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Star Factor

2/06/2012 12:01 AM Eastern

Bill O’Reilly was present at Fox News Channel’s creation, with his show originally airing as
The O’Reilly Report. A veteran local-station and network newsman and anchor, O’Reilly
turned around the floundering syndicated newsmagazine Inside Edition before attending
Harvard University and then joining FNC, where his smarts, toughness and strong opinions
have turned the show, since renamed The O’Reilly Factor, into cable news’ top-rated
show since March 2001. O’Reilly, in a recent interview with Multichannel News online editor
Mike Reynolds, looked back at what has made the Factor into a TV icon, FNC’s perch
atop the cable news sector, what lies ahead in the November election and his future.

MCN: To what depth has the network
succeeded on the principles laid out by
Roger Ailes’ initial mission statement of
attracting more viewers by presenting facts,
by being fair and balanced?

Bill O’Reilly: I see a huge difference between
Fox News’ presentation and the presentation
on our competition, CNN and
MSNBC and Headline News. And the difference
is basically more authenticity. You
know on one network you’re getting a very
strong, left-wing, partisan approach, which
is fine, they can do what they want. And
then the other, you’re getting the traditional,
trying to be middle of the road, but a culture
that is much more liberal than traditional.

And I think that as far as the facts are concerned,
there’s not much difference between
CNN and Fox. And MSNBC doesn’t really deal
in facts, so we don’t take them …

MCN: (Laughter)

O’Reilly: I’m not saying that disparagingly;
they just don’t do it. They don’t have a Sheppard
Smith broadcast, they don’t have a
Bret Baier broadcast, they don’t have news
blocks throughout the day. And they don’t
have correspondents of their own; they borrow
NBC’s correspondents.

There’s no real difference in the factual presentation
between Fox and CNN. It’s what stories
you cover, what you feel is interesting to
your audience. And there is where Roger
Ailes’ philosophy comes into play. It’s story
selection.

MCN: Do you think many see you as the
face, voice of the Fox News Channel?

O’Reilly: I know I’m famous and all of that
and, usually, the big mouths get the attention
and certainly I’m a big mouth. But I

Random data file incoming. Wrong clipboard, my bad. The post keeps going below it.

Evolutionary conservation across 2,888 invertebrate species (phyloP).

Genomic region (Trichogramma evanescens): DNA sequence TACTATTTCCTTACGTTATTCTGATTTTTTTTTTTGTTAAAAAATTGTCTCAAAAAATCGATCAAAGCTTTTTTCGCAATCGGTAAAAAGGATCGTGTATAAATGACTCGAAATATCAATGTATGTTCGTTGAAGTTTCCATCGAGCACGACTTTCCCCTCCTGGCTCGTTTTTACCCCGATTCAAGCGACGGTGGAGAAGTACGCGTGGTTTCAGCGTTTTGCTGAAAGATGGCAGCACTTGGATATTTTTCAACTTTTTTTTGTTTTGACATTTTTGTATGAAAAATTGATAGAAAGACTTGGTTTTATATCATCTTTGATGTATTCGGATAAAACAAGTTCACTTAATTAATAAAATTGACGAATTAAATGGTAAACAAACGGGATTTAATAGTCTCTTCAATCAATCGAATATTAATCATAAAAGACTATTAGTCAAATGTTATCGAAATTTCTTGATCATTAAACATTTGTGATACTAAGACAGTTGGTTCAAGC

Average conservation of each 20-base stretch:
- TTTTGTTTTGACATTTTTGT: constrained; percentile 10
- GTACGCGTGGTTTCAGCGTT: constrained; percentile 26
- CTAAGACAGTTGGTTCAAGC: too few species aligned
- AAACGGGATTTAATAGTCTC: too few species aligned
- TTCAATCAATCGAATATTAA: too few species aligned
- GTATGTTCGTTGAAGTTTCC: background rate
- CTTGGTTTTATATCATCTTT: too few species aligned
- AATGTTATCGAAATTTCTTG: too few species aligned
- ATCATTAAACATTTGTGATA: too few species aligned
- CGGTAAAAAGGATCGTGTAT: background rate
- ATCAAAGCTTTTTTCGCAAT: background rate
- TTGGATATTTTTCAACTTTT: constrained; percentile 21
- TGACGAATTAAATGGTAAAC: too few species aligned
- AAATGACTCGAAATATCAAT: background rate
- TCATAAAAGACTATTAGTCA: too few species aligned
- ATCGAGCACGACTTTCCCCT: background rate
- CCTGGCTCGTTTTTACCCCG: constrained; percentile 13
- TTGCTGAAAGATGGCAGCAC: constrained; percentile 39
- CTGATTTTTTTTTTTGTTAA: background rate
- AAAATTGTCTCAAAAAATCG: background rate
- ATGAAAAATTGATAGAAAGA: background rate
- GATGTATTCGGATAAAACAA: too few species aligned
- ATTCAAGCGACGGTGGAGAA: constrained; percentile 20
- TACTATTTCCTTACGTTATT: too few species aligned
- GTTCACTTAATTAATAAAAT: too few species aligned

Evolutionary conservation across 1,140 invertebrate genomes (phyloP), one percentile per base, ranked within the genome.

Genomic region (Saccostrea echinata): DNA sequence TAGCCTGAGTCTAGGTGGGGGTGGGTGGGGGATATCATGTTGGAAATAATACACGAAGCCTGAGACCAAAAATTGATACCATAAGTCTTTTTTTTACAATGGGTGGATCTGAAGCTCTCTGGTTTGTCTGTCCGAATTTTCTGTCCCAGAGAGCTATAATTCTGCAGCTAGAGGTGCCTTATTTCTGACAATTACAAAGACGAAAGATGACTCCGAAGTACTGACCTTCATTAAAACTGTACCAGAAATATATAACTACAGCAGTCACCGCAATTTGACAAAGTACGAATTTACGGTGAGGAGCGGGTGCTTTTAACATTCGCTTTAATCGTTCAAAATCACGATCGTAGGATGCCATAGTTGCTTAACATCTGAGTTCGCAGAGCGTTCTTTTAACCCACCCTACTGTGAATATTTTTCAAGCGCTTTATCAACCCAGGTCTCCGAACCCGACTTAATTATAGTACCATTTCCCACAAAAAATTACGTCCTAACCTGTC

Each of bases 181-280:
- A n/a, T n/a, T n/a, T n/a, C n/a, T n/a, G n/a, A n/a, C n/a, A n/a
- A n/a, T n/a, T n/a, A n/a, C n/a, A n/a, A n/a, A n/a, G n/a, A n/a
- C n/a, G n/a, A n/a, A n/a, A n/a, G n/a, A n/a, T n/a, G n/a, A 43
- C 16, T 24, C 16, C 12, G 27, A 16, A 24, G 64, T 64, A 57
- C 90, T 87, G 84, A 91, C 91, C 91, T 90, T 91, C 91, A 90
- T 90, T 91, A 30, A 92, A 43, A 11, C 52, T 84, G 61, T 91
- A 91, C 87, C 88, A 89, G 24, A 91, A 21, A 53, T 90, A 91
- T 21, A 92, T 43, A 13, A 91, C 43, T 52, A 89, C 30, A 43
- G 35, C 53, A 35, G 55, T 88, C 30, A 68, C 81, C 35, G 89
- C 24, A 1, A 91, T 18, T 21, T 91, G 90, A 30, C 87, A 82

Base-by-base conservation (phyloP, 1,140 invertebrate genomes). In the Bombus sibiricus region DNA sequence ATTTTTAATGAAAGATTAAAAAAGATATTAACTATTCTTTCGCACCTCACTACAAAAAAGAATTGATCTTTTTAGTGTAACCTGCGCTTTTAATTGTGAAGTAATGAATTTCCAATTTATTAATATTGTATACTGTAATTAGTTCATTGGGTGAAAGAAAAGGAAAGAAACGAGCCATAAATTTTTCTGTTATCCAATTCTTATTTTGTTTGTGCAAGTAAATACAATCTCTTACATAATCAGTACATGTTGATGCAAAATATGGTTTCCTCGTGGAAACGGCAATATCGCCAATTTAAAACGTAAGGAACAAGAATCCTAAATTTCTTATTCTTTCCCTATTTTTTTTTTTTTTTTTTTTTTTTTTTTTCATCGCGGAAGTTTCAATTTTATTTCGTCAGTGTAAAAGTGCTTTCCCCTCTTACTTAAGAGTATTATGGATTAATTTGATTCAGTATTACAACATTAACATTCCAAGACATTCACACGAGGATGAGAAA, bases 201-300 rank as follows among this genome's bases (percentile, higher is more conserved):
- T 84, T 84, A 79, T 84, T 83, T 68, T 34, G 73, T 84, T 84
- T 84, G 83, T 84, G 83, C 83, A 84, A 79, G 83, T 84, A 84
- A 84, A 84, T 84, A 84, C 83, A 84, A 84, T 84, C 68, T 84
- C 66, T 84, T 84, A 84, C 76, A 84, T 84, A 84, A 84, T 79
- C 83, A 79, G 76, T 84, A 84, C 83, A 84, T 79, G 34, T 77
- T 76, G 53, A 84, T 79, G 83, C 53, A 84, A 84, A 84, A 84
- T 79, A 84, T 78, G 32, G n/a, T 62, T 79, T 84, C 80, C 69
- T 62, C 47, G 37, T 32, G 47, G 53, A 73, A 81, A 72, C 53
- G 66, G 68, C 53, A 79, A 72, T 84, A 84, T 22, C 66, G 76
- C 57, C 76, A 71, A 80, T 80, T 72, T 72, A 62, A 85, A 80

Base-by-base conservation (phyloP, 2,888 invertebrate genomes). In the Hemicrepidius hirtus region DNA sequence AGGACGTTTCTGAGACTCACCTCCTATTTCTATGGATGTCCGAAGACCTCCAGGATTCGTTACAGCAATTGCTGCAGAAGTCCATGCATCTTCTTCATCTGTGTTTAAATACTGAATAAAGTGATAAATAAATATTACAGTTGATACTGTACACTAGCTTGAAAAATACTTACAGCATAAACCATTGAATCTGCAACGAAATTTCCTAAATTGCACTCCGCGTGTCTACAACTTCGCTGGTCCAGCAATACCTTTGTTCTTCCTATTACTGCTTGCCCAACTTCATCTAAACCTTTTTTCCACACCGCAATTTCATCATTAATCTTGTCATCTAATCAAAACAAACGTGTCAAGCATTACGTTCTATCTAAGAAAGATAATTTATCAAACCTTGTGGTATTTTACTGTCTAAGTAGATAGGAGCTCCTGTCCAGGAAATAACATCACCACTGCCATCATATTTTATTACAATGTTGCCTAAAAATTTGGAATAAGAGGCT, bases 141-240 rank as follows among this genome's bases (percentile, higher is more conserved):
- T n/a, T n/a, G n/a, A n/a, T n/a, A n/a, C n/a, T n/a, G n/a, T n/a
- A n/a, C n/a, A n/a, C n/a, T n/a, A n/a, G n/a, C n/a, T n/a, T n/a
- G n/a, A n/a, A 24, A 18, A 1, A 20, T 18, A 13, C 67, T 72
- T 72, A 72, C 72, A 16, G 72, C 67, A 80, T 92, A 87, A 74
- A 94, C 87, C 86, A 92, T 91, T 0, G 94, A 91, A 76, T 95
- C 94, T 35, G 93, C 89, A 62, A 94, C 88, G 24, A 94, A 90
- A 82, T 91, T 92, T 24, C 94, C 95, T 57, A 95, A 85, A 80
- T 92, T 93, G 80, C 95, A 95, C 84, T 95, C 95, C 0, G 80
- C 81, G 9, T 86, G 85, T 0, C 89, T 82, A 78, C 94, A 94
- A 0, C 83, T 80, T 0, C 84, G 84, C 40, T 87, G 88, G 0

don’t really look at it like I’m the face of the
network or anything like that. What I try to
do is deliver a good program so that people
will watch it, so we’ll get high ratings and the network will prosper. I mean it’s just a
simple business proposition.

MCN: The O’Reilly Factor has been the
top cable news show for 134 consecutive
months. How do you explain your success?

O’Reilly: I’m a very competitive guy, so I
want to win and by a huge margin. I remember
early on, I was competing against Chris
Matthews’ Hardball on MSNBC at 8 p.m.,
and I said, “We’re going to beat this guy.
We’re going right after him.”

And they looked at me askance because
we only had, at that point, maybe 50 million
subscribers. We just didn’t have a lot of eyeballs
available to us. I said, “Well, we’re going
to beat them.” I targeted them and I targeted
Larry King in the sense that I saw his rating
[and said], “We can do higher than that.” I am
a competitive guy.

It’s not enough just to win the night. We have
to win the night decisively. And we’ve been
lucky enough to do it primarily because we are
focused on and know what the audience likes.
But we don’t pander to the audience.

And if you lose a few, you lose a few. But that
has added to our success. And we’ve broadened
it out so that I think anybody can enjoy the program.
You don’t have to be a conservative or a
liberal or an independent. It’s just entertaining
and informative on its own merits.

MCN: Are you surprised that Fox News
Channel beat CNN after its first five years?

O’Reilly: I mean, it was all a matter of getting
the channel into the homes and having people
sample. You know, I’m a fairly confident,
cocky guy.

MCN: I know.

O’Reilly: I took over a show called Inside Edition
that was going down the drain. They fired
David Frost three weeks after he took over and
they looked at me and they said, “We’re going
to lose $50 million dollars; can you turn
it around?” And I said, “Maybe. You know, it
depends on how much money you’re going to
sink into it and how much latitude you’re going
give me.” And I said, “I’ll take it over, but
I have to write everything, including the promos,
and get out of my way.” And we turned
that around; and that show is still on the air.

So I’ve always been confident that I can deliver
a product that Americans can respond to.
And I don’t change the product. If we have a bad
night on Thursday, I’m not changing it on Friday.
We get a game plan, we get good people — I only
have 15, but they’re like Navy SEALs — we execute
it in a very, disciplined manner.

So I’m not surprised that the Fox News
Channel has succeeded; I think it’s been a
very disciplined operation. I think they know
that the traditional audience, which is enormous,
was underserved so Roger and the guys
came up with a formula, “We’re going to be respectful
toward traditional and conservative
Americans, not sneering and not demeaning.
And just that tone will bring them in, and then
we’ll give them a product that they feel is worthy.”
And that’s what happened.

MCN: Do you think there will be a second
Obama term?

O’Reilly: Impossible to say, because the economics
will dictate how uneasy the voters feel.
If the voter in November feels insecure, then
Obama will lose. It really doesn’t matter who
runs against him. But if things get better and
there’s optimism in the air, then the president
could very well win because he’s a very, very
good campaigner. And Americans still like
him personally.

MCN: Your contract is up at the end of this
year. How much longer do you see yourself
doing this?

O’Reilly: We’ll see what happens.

September